Despite significant changes to the Medicare Advantage Program
BY Jennifer Popik, J.D.
Medicare is the U.S. government’s health insurance program for all people 65 and over. Seniors can either choose to be on “Traditional Medicare” or to enroll in “Medicare Advantage,” which allows them to receive their Medicare benefits through private health insurance plans.
As a result of National Right to Life-supported legislative changes in 1997 and 2003, there now exists an option within Medicare Advantage known as “private fee-for-service [PFFS] plans.” Under PFFS plans senior citizens can choose health insurance whose value is not limited by what the government may pay toward it.
On July 16, both Houses of Congress overrode a veto by President Bush and the Medicare Improvements for Patients and Providers Act of 2008 became law.
The Senate had passed the measure on July 9 with a veto proof margin of 69-30. The bill was identical to the one passed in the House by 355–49 several weeks earlier. While it makes substantial changes to the PFFS alternative within Medicare Advantage, it retains the right of older Americans to add their own money so as to get insurance less likely to ration lifesaving treatment. Most critically, these plans provide that government officials cannot impose price controls which lead to rationing.
Currently, the PFFS plans operate as indemnity plans within Medicare Advantage. This means that the plan’s administrator need not make contracts with doctors because doctors who take Medicare patients generally will accept the insurance. The plans are automatically “deemed” to have enough medical providers.
However, under the new law, there will be changes, beginning in 2011, in areas that have two or more “network insurance plan” choices for seniors (basically the non-rural areas). These PFFS plans will be able to continue to exist, but in a modified way.
The plans will no longer automatically be “deemed” to have enough doctors. They will have to provide evidence that enough health care providers in the area are willing to serve plan members to meet seniors’ needs.
Although this is a dramatic change to the PFFS plans, it will still allow seniors, if they choose, to add their own money to have access to insurance that is less likely to ration treatment.
This change to PFFS was instigated by two major factors. First, some critics claimed that many seniors switched to the PFFS plans, believing incorrectly that they would be able to see every doctor who took Medicare.
Some people were, in fact, unable to see their preferred physician. But that was likely due to confusion on the part of doctor’s offices (probably because the PFFS plans were new), and/or a result of the fact that many doctors do not want to increase their load of Medicare patients.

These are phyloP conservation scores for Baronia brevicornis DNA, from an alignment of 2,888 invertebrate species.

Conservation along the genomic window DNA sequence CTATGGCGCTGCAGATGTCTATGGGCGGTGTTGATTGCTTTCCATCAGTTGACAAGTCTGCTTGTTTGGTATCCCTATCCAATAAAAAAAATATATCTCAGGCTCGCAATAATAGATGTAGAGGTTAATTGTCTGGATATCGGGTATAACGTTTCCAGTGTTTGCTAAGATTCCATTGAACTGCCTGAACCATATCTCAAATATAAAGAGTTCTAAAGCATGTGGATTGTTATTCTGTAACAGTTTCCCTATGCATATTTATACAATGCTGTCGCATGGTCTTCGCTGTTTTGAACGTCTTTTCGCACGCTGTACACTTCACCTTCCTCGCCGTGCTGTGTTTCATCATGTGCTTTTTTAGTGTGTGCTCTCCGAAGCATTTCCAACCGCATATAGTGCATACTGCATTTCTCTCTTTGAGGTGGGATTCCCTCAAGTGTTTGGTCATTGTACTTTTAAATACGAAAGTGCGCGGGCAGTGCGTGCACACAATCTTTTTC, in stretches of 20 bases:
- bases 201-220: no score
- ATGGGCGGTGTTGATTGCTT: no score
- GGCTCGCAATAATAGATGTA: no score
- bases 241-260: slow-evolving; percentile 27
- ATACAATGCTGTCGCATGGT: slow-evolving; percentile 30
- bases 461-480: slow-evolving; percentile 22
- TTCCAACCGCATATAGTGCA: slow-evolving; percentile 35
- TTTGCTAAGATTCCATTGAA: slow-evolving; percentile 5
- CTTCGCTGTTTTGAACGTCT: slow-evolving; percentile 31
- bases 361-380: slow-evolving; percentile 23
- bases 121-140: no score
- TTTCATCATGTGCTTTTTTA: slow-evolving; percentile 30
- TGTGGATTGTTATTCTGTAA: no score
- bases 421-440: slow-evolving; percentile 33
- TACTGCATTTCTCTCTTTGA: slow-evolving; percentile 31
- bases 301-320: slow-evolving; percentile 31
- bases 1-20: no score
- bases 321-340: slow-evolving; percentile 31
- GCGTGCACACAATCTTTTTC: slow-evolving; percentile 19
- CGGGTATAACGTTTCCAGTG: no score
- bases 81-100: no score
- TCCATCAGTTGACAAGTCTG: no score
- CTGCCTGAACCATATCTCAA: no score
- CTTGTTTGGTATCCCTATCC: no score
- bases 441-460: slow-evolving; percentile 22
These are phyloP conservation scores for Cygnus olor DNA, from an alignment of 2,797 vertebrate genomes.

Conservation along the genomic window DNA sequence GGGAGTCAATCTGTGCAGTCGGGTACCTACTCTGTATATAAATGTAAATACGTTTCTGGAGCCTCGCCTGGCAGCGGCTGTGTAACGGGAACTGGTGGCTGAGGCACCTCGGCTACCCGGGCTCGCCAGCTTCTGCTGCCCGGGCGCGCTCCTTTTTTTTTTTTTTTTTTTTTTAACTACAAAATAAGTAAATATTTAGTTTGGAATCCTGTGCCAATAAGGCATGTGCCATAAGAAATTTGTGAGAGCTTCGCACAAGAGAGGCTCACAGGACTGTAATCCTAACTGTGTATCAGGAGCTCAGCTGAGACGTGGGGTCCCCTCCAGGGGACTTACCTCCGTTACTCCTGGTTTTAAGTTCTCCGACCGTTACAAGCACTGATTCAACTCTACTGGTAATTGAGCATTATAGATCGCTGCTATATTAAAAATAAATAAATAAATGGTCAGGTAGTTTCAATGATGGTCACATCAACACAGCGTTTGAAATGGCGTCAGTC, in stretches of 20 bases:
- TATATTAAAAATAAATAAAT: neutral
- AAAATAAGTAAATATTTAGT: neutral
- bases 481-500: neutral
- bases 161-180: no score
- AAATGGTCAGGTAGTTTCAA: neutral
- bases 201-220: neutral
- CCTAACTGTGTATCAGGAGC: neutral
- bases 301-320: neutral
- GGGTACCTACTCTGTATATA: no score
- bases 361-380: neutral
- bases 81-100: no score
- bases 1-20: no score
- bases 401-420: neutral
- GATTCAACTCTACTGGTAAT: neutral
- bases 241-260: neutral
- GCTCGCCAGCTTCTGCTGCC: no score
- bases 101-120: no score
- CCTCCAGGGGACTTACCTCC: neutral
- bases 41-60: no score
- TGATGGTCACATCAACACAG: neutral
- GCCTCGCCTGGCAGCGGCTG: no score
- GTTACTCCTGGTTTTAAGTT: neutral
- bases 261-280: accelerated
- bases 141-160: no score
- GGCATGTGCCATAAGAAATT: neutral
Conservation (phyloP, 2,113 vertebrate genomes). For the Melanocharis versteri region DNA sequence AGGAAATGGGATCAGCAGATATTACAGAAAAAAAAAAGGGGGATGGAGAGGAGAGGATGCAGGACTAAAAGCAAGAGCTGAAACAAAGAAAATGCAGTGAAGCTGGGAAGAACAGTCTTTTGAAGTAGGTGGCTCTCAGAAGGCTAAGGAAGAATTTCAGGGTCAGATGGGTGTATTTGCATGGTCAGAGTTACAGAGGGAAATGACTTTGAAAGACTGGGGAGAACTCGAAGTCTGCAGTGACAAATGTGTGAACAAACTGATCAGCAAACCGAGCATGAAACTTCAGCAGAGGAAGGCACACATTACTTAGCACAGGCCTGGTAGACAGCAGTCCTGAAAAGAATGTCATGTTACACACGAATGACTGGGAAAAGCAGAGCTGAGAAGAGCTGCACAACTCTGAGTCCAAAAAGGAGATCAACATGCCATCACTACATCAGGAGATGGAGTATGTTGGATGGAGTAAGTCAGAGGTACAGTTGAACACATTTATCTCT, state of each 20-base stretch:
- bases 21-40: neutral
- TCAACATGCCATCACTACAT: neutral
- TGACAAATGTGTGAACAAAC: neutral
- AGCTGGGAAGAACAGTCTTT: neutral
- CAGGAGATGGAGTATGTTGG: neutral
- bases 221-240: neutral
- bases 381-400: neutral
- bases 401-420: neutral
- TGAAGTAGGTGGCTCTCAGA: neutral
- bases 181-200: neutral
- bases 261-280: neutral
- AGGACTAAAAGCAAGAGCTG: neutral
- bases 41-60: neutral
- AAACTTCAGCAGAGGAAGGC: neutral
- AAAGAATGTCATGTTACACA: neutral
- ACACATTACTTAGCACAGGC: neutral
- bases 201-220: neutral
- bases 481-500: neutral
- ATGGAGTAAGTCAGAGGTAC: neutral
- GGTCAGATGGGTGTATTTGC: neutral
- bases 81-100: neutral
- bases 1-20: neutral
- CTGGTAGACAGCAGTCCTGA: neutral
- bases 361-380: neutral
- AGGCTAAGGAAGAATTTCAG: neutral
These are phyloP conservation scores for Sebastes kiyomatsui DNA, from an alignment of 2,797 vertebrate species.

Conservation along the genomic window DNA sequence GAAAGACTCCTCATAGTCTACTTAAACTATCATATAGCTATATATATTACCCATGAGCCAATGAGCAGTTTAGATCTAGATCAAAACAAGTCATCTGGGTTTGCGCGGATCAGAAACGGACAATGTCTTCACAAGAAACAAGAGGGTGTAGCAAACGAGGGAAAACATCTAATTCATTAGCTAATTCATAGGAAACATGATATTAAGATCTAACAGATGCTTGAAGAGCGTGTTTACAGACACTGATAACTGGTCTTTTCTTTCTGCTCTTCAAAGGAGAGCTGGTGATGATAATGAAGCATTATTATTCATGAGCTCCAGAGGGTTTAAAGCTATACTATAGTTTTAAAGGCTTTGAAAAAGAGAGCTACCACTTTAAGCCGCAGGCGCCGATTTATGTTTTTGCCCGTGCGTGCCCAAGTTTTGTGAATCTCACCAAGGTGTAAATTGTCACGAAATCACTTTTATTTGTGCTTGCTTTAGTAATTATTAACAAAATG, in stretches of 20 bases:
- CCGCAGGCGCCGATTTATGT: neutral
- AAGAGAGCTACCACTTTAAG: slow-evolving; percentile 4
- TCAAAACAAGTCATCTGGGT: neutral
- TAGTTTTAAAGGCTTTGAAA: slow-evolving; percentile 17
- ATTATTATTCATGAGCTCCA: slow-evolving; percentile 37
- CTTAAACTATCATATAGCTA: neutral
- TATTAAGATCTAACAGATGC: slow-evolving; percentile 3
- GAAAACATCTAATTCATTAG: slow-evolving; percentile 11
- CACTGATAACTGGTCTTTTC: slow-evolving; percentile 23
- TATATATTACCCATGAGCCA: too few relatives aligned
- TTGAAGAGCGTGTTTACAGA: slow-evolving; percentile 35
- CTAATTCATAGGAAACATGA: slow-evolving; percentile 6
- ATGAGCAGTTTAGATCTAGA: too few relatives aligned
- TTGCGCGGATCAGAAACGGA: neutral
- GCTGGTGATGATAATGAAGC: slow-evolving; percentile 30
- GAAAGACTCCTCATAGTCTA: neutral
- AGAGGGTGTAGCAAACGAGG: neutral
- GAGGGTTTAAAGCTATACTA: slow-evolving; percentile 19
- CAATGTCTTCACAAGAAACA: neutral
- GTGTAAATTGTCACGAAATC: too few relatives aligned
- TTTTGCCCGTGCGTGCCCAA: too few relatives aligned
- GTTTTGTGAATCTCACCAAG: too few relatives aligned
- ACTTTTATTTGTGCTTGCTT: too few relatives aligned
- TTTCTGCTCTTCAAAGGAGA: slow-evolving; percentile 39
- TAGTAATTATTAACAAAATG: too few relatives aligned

Second, doctors who see patients under the Medicare program currently receive payments that do not cover the full value of the service they provide. Each year, Congress needs to appropriate money to make sure this amount does not fall so low that doctors stop seeing Medicare patients altogether. The changes to PFFS plans were also spurred by a desire to find funds to limit the size of the cut in Medicare payments doctors will receive next year.
PFFS plans have been targeted for elimination since the day of their enactment in 1997. Some in Congress believe that seniors should not be free to add their own money, if they choose, as this will unfairly disadvantage the poor.
But this will cause greater harm to the very group whose interests it is supposed to protect—those who are poor. When people are permitted to spend their own money for health insurance, and those who can afford it select the more expensive unrationed, unmanaged PFFS plans, this adds money to the system. Part of that extra money becomes available for private-sector cost-shifting to help meet the needs of the poor.
The Medicare Improvements for Patients and Providers Act of 2008 originally contained a technical quality-reporting requirement for all Medicare Advantage plans that would have had the effect of making it impossible to have “out of network” providers.
However, National Right to Life succeeded in obtaining last-minute changes to what otherwise would have been an impossible burden on the PFFS plans. Thanks to those changes PFFS plans will be able to continue to operate in spite of these quality-reporting requirements.
Although the PFFS alternative will have to make substantial changes, the right of older Americans to add their own money so as to get insurance less likely to ration lifesaving treatment still remains. Even so, pro-lifers need to remain vigilant for any changes to Medicare law that create price controls or limit what seniors can spend to save their own life.